Below members of Forbes Coaches Council offer advice for deciding on when to let go of your startup.


From left to right: Terra Bohlmann, Daphne Scott, Sherry Swift, David Taylor-Klaus, Janet Zaretsky, Nancy Marmolejo. All photos courtesy of the individual members.

1. Give Yourself A Timeline 

When you start feeling stressed out and question if your startup idea is going to work (or not), it’s time to put a timeline in place to produce results. You’ll want to put a specific and measurable metric in place that you strive to achieve in a specific time period. Then, the decision point isn’t about feelings, but rather it’s about facts. (Example: three months to sell $60,000 in products.) – Terra BohlmannBrightBound 

2. Start With The End In Mind 

Knowing when to quit and let go is a master skill. We can get caught in very enticing cul de sacs for a lot of seemingly good reasons. In lieu of having an established exit strategy in advance, it is easy to get caught in all of the rationalizations for hanging on and skipping over our own body wisdom that tells us to let go. Remembering that ending isn’t failure is always good too. – Daphne ScottDS Leadership Life 

3. Don’t Trash It, Pass It 

There is value in your startup idea, but perhaps you’re not the one to facilitate it. Before you quit, ask yourself, “Does the idea add value?” If the answer is “yes,” it could be that you have been the visionary behind the startup, but what you need is talent and partnership to move your idea forward. This is why it is so important to surround yourself with people who have different talents. – Sherry SwiftSwift Transitions, Inc 

4. Know The Difference Between The Dip And A Hole 

Read Seth Godin’s “The Dip: A Little Book That Teaches You When to Quit (And When to Stick).” Before a pivot, it’s important to know whether you’re approaching/experiencing a natural part of the cycle (the dip) or are facing a dead end. Knowing the difference is what makes pivoting/quitting a strategy rather than a tactic. – David Taylor-KlausDTK Coaching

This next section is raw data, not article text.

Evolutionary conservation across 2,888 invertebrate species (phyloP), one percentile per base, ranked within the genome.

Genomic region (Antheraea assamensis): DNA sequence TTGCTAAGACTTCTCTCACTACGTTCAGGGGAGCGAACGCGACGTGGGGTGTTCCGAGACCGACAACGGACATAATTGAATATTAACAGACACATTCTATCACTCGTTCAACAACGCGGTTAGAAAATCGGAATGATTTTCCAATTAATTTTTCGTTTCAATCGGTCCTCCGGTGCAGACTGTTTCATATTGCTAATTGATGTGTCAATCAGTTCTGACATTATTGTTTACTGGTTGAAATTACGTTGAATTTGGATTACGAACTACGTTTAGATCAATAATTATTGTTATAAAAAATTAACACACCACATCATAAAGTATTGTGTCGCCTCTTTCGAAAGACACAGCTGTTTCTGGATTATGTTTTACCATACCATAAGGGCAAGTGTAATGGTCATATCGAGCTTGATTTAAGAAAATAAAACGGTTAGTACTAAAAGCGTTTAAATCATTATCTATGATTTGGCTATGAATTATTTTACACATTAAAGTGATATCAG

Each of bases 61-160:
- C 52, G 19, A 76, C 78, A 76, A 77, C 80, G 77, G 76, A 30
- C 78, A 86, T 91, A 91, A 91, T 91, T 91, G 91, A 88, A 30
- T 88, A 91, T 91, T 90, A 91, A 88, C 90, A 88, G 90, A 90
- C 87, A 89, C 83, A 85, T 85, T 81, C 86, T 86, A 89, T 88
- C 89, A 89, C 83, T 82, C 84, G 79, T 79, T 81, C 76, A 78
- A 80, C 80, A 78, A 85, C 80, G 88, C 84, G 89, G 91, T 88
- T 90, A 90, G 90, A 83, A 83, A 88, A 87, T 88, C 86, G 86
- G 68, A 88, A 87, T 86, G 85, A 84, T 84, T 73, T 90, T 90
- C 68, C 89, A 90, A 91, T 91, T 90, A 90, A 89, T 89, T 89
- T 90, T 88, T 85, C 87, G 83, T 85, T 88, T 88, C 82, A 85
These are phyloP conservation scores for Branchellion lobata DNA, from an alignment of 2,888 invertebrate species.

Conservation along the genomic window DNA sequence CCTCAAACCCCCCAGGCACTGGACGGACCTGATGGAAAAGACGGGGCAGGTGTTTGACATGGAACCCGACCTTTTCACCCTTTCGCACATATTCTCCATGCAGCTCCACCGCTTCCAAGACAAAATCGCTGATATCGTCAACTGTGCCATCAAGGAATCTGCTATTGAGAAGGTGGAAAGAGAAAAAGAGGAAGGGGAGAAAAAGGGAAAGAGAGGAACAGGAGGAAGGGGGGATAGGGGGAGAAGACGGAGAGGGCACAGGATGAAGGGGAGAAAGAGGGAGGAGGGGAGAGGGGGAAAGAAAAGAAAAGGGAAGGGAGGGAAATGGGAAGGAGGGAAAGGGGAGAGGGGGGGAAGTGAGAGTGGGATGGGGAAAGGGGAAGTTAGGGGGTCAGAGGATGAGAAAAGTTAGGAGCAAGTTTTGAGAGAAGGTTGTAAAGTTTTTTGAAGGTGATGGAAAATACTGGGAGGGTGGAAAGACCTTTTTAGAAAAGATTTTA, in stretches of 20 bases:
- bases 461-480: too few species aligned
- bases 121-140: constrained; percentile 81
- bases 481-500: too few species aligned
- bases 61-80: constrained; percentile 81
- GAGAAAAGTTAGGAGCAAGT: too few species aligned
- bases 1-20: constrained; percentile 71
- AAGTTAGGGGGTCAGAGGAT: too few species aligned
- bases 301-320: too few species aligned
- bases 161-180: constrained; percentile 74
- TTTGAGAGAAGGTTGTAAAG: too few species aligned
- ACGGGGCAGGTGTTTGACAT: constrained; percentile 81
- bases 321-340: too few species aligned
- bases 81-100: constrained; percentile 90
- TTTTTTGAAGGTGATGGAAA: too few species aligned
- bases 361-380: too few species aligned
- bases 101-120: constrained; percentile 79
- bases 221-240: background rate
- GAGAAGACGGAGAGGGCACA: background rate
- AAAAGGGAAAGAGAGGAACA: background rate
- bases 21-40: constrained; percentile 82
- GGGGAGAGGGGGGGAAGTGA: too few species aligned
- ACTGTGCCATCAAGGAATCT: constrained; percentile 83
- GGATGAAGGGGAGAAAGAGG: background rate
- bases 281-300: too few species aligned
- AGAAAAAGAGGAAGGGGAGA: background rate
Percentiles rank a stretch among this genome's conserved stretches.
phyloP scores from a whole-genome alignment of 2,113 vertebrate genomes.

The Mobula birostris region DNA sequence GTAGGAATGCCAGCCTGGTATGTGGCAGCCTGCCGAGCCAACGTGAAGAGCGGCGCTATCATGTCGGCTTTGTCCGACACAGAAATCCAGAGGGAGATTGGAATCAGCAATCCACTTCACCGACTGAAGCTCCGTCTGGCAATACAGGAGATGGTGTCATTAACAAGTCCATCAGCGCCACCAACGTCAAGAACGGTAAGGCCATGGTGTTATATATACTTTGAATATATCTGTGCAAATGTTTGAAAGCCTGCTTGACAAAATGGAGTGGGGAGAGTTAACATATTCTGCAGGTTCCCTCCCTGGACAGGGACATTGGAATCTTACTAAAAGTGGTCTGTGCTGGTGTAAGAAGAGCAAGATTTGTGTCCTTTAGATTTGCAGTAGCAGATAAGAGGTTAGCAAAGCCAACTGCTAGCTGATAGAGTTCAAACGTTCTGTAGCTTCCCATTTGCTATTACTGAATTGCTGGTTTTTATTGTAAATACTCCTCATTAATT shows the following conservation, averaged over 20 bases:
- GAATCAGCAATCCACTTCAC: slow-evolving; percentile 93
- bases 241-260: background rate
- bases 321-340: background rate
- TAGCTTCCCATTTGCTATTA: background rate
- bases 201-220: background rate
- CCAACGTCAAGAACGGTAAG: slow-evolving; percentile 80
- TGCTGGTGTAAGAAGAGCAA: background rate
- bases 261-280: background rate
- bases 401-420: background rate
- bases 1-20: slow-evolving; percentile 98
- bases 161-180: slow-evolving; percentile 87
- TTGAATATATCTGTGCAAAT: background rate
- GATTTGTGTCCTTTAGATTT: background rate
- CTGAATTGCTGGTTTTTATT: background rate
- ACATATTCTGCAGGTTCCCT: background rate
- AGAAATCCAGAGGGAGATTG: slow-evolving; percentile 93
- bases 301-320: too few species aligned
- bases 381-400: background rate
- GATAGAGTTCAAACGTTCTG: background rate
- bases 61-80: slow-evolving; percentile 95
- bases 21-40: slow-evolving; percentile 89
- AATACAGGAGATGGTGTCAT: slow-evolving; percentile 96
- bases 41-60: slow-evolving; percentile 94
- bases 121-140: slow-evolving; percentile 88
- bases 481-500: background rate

5. If You’re Doing Everything Right, Keep Going 

Ninety-five percent of all startups fail. The question is, did they quit too soon? Likely. If you have a startup and have done all your market research, are well-funded and have a great team, and are following your plan — you need to keep going. Enlist a coach, a strategist and experts as you need. When you are all aligned, make sure you capture all the lessons learned! – Janet ZaretskyThe Zenith Business 

6. Make Sure You Know What’s Not Working 

In addition to examining the financial aspects of the business, what else is happening that can be feeding into the company’s struggles? Just like couples who have to look deeply at themselves to save a relationship, what else is happening in and around the dynamics of your company? Look at leadership styles, communication styles, sales philosophy, values, mission, goals and teamwork. – Nancy 

This post was originally published by Forbes Coaches Council (Top coaches offer insights on leadership development & careers) via 

Forbes Coaches Council is an invitation-only community for leading business and career coaches. Do I qualify? 

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